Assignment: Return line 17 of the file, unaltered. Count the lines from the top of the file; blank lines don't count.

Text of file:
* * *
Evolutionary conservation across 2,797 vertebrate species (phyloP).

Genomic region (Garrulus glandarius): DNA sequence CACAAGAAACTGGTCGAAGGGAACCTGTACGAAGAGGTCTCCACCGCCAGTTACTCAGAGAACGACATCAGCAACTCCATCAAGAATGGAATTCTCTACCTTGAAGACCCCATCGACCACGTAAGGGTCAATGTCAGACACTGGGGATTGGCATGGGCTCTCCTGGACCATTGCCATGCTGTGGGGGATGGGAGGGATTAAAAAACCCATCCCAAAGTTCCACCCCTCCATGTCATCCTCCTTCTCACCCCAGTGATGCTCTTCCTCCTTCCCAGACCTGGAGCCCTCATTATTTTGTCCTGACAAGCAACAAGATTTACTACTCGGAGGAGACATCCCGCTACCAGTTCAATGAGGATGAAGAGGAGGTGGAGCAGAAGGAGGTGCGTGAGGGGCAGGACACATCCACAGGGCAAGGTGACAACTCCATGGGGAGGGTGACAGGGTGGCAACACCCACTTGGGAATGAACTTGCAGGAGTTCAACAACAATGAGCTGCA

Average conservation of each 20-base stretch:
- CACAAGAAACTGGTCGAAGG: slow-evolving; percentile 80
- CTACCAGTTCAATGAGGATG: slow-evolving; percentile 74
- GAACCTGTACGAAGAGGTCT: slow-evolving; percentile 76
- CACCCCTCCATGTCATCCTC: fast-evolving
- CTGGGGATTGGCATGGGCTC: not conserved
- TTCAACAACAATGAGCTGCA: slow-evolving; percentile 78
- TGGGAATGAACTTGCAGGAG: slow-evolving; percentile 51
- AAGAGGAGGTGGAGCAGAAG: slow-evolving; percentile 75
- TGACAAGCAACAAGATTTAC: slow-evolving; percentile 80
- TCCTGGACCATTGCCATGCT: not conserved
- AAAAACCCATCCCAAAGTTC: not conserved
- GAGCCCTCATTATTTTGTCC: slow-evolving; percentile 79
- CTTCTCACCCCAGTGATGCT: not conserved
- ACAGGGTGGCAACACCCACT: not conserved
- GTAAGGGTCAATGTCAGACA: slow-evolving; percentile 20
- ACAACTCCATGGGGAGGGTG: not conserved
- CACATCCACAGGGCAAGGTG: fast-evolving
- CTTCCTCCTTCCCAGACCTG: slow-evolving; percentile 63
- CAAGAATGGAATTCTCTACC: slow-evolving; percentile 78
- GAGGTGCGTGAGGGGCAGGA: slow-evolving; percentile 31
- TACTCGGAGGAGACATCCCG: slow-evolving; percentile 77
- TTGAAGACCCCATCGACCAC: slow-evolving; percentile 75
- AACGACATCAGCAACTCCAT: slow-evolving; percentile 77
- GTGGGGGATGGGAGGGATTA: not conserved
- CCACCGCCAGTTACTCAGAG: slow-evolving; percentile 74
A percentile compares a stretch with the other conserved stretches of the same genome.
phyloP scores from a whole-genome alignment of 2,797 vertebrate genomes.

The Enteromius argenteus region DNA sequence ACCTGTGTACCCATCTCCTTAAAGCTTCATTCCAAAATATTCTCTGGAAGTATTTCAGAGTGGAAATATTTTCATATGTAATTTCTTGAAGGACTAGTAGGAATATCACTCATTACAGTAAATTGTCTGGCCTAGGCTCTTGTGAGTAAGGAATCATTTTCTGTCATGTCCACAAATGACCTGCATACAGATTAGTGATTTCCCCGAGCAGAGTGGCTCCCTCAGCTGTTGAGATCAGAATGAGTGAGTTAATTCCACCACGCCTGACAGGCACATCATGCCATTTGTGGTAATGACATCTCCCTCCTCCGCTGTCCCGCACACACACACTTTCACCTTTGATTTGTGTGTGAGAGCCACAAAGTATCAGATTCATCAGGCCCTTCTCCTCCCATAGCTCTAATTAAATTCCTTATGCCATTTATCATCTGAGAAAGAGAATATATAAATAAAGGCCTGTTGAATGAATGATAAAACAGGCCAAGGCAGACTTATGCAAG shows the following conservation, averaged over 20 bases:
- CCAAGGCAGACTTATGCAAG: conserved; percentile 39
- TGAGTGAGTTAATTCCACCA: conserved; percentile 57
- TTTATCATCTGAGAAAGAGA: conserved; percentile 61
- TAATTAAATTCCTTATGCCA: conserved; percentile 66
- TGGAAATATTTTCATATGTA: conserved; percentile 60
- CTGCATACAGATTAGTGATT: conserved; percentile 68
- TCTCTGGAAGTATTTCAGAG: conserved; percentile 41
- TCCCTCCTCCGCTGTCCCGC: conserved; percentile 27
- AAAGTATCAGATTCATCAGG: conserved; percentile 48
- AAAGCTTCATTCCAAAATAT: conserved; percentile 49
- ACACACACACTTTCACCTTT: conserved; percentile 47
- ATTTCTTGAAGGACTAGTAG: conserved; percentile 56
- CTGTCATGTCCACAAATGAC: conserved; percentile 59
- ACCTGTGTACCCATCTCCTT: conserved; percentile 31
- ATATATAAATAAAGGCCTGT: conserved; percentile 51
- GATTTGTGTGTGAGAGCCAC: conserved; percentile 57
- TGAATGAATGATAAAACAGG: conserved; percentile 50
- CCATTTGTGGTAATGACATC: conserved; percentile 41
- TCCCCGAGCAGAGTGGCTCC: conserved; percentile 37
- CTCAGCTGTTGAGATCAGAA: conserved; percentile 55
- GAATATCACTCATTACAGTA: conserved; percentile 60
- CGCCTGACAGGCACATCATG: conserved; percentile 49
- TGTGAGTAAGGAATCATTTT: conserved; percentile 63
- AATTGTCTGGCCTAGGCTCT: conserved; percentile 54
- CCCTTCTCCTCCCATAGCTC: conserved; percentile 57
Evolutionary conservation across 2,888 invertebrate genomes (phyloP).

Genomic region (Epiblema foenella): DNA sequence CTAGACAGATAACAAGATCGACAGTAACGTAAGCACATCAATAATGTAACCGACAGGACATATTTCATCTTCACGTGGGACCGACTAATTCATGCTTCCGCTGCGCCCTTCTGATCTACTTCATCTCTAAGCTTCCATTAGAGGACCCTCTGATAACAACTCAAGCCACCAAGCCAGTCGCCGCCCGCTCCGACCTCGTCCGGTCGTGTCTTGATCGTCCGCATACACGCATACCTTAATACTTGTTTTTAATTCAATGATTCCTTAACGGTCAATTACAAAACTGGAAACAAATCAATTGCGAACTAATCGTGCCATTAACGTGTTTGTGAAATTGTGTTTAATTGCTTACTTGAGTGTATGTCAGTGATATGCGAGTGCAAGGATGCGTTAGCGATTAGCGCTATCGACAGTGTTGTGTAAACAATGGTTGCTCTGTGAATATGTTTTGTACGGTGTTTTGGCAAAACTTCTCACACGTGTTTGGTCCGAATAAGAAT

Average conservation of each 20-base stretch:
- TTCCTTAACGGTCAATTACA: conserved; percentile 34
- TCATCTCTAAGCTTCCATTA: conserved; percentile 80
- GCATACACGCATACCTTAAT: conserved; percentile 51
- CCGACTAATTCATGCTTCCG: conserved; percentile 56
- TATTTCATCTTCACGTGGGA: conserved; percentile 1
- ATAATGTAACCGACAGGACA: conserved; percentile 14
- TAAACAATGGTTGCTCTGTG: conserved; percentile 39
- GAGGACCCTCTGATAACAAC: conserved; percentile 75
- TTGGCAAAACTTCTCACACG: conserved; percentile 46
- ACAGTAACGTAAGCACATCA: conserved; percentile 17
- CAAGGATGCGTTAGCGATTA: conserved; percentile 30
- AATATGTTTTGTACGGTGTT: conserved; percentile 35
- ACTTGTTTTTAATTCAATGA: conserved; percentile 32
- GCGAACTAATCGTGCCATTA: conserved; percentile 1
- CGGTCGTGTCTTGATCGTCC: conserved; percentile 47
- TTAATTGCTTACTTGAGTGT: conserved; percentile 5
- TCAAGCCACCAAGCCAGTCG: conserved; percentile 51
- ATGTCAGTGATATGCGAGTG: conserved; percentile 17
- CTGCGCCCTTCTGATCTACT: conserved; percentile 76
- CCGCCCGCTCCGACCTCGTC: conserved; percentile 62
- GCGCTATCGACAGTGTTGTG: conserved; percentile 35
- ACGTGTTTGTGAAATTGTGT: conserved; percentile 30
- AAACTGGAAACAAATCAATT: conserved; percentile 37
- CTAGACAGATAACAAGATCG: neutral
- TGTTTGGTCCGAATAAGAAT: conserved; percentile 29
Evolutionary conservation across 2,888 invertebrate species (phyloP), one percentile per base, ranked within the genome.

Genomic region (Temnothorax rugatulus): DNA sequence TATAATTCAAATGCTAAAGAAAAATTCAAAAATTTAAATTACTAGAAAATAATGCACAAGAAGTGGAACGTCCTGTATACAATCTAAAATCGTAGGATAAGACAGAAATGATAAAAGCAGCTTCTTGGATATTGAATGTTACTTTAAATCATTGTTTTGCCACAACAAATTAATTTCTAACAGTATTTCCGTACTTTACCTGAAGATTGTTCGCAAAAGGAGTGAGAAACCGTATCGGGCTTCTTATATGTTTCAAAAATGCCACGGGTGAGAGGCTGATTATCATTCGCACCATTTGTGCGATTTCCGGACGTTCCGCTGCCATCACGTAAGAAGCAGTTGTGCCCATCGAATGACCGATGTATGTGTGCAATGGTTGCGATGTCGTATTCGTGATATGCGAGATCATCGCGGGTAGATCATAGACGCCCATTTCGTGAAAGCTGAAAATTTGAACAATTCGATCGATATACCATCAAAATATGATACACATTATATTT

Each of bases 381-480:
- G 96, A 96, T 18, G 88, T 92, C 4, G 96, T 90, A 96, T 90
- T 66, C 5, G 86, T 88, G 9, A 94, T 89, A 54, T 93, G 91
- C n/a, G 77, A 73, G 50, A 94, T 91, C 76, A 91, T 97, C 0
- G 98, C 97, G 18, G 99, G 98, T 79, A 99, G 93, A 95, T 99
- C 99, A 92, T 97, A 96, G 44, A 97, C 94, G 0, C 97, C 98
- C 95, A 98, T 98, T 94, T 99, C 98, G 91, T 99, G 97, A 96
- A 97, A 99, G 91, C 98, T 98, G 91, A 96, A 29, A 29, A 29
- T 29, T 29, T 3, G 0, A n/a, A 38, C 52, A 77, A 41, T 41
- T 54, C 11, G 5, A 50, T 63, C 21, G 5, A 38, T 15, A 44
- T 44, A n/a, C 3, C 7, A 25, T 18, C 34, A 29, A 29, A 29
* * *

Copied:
- ACAGGGTGGCAACACCCACT: not conserved